Is sustainable finance being hijacked by a ‘surreal’ anti-ESG movement?
A panel of asset managers in London discussed the anti-sustainability wind that is currently blowing through the green finance space
The anti-ESG movement currently being pushed in the US is both “surreal” and a “hijacking” of sustainable finance, an asset management heavyweight told a London conference today.
This week, US President Joe Biden blocked a Republican-backed bill that would have stopped retirement plans from incorporating ESG into their risk assessment, in his first-ever presidential veto.
This led Elsa Palanza, global head of sustainability & ESG at Intermediate Capital Group, to say at the conference in the British capital that “ESG has been hijacked and mis-named as something new."
Delegates were told that "you can only hijack it if you treat it as though it's a concept unto itself, when it is an acronym that stands for a lot of concepts that have been true to good business for decades."
She added: “Many of those who are espousing anti ESG rhetoric come from the [Republican] party which has long claimed to been the party of business."
"ESG is an apparatus and this movement doesn't make any sense when you think about it from a logical point of view. But none of this is logical”, Palanz said.
She made her comments during a panel discussion on the topic of 'To ESG or Not to ESG? Calibrating ESG Strategies in a World of Volatility', hosted in London by law firm Akin Gump.
Also present at the panel discussion was Katharina Neureiter, head of ESG and impact for EMEA & APAC at the Carlyle Group, as well as Rob Borthwick, manager of ESG and impact investments at British International Investment.
On the ant-ESG issue, Borthwick said: “The anti-ESG movement is a misunderstanding or misuse of the name. It's interesting that the libertarian wing of the Republican Party is now going to restrict choice in terms of what people can invest in and what managers can consider when they're making investment decisions.”
In the last year, anti-ESG measures have been presented in Republican majority legislatures in US states including Texas, Kentucky, and Florida.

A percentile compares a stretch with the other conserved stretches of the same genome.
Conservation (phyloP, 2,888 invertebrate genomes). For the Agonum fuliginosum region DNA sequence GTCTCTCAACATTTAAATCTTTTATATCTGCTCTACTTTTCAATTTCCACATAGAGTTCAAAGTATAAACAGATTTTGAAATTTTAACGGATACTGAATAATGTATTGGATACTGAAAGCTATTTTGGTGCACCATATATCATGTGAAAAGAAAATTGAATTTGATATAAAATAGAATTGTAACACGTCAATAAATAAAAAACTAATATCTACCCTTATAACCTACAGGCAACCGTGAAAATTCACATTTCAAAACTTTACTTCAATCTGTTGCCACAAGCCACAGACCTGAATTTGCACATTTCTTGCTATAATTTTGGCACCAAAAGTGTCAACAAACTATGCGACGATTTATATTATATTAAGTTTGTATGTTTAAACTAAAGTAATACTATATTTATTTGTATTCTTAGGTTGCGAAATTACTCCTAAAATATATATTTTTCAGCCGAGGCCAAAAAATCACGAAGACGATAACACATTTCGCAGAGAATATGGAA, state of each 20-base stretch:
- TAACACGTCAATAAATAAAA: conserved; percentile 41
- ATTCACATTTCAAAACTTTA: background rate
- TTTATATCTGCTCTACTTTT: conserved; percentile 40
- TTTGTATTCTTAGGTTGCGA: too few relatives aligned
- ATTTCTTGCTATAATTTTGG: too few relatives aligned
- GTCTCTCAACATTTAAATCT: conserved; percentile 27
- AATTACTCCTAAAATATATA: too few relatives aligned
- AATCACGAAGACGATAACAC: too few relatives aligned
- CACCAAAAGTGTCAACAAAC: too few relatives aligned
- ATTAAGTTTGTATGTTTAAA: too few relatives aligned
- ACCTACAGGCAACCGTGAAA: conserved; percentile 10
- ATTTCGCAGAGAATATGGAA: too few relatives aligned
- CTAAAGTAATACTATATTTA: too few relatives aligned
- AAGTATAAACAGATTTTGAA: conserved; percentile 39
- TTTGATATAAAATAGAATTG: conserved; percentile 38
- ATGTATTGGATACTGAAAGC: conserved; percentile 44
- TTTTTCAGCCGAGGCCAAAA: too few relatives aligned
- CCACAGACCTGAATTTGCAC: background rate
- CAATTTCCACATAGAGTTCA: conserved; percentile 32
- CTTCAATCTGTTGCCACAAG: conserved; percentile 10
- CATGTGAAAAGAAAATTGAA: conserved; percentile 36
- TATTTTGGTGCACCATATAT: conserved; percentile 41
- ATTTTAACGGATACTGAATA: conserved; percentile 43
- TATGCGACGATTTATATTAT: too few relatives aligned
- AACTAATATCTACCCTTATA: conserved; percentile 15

Responsible oil and gas investment?
The Carlyle Group continues to have oil and gas holdings, and last year was reported to be exploring a multi-billion dollar offer for Austrian firm OMV’s oil and gas portfolio.
On the seeming contradiction between such holdings and taking an ESG-friendly position, Neureiter said: “Fossil fuels are part of the energy mix, and probably will be for the next 100 years."
She continued by stressing that "our entire food system, clothing system and the world as we know it depends on oil. You can have a point of saying, ‘I don't want to be part of this’, or you can have a position of saying I want to be a responsible owner of these assets.”
Neureiter cited an example of Carlyle’s work with Colombian oil and gas firm Occidental, moving to reduce its carbon output by 50% by connecting its own energy output to the national grid, which sources much of its energy from hydropower.
SFDR vs SDR
A continuing area of debate and discussion in the sustainable finance movement has been the protracted rollout of Sustainable Finance Disclosure Regulation (SFDR) in the EU, which found itself turning into a ‘de facto’ labelling system.
This has been contrasted with Sustainability Disclosure Requirements (SDR) in the UK, which is currently in its consultation phase and will begin as a dedicated labelling regime.
Of the SFDR versus SDR debate, Borthwick said: “I backed remain [in the Brexit referendum], but in one way the UK leaving the EU was extremely beneficial was it meant not having to deal with SFDR.
“SFDR has been a bit of a disaster, with the way it's been introduced with different moving parts moving at different speeds, constantly redefining the rules, it's been extremely difficult to manage," he told delegates.
"The intention is very noble to try and prevent greenwashing, and hopefully in the future in will be a much more streamlined thing. I'm hoping that UK regulators will learn some lessons from SFDR.”